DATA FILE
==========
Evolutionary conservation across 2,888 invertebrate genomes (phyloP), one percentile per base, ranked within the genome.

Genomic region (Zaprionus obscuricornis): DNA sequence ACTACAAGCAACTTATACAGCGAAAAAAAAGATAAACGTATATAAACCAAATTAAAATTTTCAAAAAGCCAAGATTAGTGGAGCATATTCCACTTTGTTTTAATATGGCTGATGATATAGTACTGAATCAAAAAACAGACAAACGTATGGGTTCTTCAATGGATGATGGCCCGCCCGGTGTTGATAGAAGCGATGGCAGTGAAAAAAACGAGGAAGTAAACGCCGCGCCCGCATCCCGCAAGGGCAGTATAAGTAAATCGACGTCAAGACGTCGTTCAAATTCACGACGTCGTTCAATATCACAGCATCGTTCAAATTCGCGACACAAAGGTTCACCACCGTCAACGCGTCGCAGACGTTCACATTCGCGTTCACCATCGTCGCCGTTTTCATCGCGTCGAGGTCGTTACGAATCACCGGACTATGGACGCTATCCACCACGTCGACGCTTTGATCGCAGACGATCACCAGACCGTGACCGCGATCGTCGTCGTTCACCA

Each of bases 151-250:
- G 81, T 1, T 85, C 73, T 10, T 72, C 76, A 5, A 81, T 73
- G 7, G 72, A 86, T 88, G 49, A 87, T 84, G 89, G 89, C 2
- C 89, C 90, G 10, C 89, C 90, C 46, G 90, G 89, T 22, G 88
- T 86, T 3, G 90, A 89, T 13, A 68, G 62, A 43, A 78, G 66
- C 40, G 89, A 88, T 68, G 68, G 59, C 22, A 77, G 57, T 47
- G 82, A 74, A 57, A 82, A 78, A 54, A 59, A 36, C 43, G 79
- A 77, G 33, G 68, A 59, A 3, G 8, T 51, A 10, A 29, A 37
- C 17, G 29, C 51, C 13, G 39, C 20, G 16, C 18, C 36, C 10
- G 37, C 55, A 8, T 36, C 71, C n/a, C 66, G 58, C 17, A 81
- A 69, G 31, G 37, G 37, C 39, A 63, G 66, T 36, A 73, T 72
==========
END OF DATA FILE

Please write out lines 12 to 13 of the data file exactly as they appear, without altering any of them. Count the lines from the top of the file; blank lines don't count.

- G 37, C 55, A 8, T 36, C 71, C n/a, C 66, G 58, C 17, A 81
- A 69, G 31, G 37, G 37, C 39, A 63, G 66, T 36, A 73, T 72